Thursday, February 4, 2010

Foods to Lower Cholesterol

In this blog we will talk about some evidence-based food strategies for lowering cholesterol, with an emphasis on our two favorite dietary interventions, chocolate and beans. (Beans feature in our recipe for Mexican Brown Rice with Black Beans at the end of this post.)

Whatever the target LDL level your physician sets for you, including cholesterol-lowering foods may allow you to reach that target without medications; or, when medications are required, a significantly lower dose will often be enough. This may mean lower cost and fewer side effects. In our medical practice we often see people able to reduce their medications by 50 - 75% and still maintain good control. Not uncommonly, thoughtful food choices can allow you to stop cholesterol medication entirely. The more of the following foods you eat on a daily basis, the better your results will be. (...and as a rule, allow any food program at least six weeks to work.)
Take an ounce of dark chocolate
and call me in the morning

February is officially heart health month. For those of you who cared so much about the heart health of others that you actually sent them dark chocolate on February 14th, congratulations! You are practicing evidence-based love. And if there is one thing we could all use, it’s love with good outcomes data. Here are some cardiovascular benefits of small amounts of cocoa or dark chocolate daily:
1. Lower risk of heart disease and death, and greater survival in those who have a heart attack in epidemiological studies [1]

2. Lower blood pressure [2]

3. 6% lower LDL (‘bad’ cholesterol) levels, 9% higher HDL (‘good’ cholesterol) [3]

Sadly, we need to use good sense when eating chocolate. This means we should choose high-potency dark chocolate, which means a cocoa content of 70% or higher. If the label doesn’t specify a cocoa percentage, find one that does! As for the recommended daily allowance, up to three ounces a day have been studied, but one ounce a day (or even less) should give you adequate cardiovascular benefit. And if you are adding chocolate to your diet, remember to remove some calories somewhere else.

Why you should be nice to beans

We’re glad you have read this far, because we want to talk about a food that’s even better for your heart than chocolate. We want to talk about – beans! We look for any excuse to speak up for beans because they are usually not appreciated when they try to speak for themselves. There is no bean lobby to represent them in the corridors of power because beans are too honest to mix with politicians, and too cheap to make anyone rich.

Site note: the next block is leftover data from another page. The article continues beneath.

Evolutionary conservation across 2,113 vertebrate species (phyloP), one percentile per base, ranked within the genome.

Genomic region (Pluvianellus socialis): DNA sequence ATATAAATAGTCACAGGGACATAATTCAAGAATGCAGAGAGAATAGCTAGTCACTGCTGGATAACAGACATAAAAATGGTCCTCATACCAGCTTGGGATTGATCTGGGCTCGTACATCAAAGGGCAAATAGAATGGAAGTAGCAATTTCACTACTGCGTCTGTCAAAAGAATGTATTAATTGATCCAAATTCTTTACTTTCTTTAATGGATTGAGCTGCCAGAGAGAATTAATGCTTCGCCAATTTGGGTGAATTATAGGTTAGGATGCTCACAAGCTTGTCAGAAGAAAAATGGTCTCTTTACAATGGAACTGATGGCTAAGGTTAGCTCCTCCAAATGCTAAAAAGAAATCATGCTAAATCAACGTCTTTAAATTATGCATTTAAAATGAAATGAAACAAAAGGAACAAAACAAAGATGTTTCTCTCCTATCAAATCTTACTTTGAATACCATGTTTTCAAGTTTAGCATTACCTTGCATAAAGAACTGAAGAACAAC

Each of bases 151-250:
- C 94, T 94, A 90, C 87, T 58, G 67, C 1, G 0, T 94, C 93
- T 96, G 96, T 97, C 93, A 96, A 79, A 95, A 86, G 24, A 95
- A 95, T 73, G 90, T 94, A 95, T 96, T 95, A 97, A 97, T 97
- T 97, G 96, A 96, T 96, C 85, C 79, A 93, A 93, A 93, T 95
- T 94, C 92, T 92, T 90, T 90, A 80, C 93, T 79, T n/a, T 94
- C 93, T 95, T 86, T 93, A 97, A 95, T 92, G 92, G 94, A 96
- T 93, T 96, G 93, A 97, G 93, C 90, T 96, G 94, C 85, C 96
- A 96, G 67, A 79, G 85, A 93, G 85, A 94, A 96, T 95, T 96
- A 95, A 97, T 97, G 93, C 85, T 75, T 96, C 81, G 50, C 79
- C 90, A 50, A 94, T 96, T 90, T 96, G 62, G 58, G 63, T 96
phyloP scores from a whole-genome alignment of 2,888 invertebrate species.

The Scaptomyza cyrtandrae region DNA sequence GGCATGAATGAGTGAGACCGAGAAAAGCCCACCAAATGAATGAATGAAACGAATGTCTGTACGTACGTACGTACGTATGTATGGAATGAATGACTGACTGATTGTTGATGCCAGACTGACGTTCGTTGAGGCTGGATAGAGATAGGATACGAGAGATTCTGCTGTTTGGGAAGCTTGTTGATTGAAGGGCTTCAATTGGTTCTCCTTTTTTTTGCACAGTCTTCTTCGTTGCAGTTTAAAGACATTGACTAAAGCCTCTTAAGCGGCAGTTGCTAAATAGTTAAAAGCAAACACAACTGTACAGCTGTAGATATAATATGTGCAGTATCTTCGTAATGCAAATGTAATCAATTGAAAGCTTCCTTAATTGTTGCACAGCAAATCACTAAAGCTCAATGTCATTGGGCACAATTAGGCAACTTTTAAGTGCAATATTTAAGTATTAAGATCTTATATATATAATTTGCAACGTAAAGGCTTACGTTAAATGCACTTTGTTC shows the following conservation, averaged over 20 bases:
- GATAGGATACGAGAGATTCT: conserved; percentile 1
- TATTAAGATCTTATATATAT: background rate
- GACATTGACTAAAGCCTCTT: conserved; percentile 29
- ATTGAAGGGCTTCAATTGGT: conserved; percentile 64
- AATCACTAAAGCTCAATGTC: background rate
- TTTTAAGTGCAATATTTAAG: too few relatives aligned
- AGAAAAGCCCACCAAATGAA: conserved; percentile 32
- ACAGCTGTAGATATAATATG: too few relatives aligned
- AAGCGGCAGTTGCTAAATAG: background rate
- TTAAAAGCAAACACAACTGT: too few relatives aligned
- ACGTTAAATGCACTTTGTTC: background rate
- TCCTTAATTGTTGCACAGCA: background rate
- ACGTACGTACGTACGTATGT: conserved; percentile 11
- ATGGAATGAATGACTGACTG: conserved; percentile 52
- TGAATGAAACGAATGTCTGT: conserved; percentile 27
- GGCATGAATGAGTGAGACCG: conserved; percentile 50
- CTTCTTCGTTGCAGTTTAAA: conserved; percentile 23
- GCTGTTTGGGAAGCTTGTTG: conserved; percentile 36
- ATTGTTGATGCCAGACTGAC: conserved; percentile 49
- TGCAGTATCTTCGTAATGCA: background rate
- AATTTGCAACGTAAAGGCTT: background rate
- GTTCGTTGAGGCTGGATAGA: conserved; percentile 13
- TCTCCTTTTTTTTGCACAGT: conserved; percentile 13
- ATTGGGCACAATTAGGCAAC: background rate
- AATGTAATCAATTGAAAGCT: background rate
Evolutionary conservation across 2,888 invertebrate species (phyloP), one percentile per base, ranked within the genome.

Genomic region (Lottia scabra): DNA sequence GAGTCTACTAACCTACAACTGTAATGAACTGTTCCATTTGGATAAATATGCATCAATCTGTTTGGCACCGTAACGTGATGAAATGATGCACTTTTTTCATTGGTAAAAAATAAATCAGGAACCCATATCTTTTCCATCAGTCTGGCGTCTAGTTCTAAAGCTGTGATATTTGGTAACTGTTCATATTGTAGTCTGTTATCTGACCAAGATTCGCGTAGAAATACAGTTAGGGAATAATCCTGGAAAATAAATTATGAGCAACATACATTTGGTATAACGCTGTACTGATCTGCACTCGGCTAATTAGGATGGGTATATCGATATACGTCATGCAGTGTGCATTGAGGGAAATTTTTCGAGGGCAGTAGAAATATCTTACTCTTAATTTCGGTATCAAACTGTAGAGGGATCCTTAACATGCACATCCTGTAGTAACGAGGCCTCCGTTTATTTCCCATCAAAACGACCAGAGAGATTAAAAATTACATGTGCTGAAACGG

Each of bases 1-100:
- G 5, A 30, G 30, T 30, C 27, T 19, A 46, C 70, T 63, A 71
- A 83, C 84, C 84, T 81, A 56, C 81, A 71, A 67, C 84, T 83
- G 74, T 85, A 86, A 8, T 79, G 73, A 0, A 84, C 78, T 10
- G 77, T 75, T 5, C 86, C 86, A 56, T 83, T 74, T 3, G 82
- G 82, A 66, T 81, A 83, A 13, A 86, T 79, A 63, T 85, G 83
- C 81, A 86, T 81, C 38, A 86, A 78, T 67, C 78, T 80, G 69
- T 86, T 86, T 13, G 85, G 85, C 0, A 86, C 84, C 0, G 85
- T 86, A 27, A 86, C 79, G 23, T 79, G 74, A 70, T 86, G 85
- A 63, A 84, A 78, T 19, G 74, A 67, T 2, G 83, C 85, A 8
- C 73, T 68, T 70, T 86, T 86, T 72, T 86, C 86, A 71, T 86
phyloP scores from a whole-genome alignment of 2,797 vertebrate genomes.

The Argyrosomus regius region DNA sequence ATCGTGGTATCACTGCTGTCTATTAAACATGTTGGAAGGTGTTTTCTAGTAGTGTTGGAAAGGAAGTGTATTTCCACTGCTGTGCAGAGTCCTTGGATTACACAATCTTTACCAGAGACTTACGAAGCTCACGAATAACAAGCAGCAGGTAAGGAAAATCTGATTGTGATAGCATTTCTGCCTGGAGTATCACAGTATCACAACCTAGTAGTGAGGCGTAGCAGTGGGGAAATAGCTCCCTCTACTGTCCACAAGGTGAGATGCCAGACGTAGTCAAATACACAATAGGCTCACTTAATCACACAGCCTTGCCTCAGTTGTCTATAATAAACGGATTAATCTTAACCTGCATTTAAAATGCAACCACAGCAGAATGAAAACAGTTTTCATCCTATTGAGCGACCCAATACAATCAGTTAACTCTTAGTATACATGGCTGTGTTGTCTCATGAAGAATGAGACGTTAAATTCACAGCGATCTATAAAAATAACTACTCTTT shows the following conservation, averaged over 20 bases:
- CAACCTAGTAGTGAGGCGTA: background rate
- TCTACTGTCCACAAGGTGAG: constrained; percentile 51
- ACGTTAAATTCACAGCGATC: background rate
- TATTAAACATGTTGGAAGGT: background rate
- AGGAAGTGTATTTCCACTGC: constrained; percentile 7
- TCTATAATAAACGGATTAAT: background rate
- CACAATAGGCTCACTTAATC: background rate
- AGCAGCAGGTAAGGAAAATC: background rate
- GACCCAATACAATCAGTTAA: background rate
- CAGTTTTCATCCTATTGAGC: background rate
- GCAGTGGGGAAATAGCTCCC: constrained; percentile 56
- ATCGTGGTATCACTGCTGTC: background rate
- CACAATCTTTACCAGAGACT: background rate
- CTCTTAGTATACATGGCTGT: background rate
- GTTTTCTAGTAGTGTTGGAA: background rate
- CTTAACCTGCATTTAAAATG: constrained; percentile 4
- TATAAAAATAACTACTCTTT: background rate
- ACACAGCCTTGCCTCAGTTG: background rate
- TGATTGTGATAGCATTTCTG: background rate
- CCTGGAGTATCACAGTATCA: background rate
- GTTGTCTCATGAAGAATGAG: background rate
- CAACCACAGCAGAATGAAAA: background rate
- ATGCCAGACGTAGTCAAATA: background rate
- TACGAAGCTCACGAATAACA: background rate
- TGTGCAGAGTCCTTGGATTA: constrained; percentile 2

Beans are, however, possibly the most effective – and certainly the safest – lipid lowering agents you can find. For example, one half-cup daily of cooked pinto beans can lower LDL (‘bad’ cholesterol) 8% or more. [4] (Other legumes are probably equally heroic, but it was the pinto bean that was studied here. One of our favorite ways to study the pinto bean is on the dinner plate pictured further down.) If an 8% reduction doesn’t seem like much, look at it this way: the bean effect is similar to doubling the dose of most ‘statin’ cholesterol lowering drugs, but without the cost or risk.

...and by the way, the benefits of beans also extend to reducing your risk for diabetes and cancer, particularly breast cancer. In the Nurses Health Study II, a serving of beans or lentils twice a week was associated with a 24% reduction in breast cancer risk. [5] Just think about the reduction in health care costs if more prescriptions were written for beans!

Some other foods to lower LDL

■ A daily dose of 10 grams psyllium (about 2 heaping teaspoons) can sometimes reduce LDL by about 7 percent.
[6] In some studies, psyllium has failed to lower LDL but has had a beneficial effect in raising HDL and lowering triglycerides.[7] Most people stir psyllium into water or juice. A method that works well is to stir it into a small amount of water, drink it quickly before it gels, and then follow with 12 ounces of water. Psyllium is a great anti-constipation agent, too.

■ Using 4 tablespoons (¼ cup) of oat bran each day may give about 10 – 26 percent reduction in LDL.
[8] Oat bran can be added to cereal, stirred into yogurt or smoothies, or added to muffins. (See recipe for Extreme Muffins on page 236 of Good Food, Great Medicine.)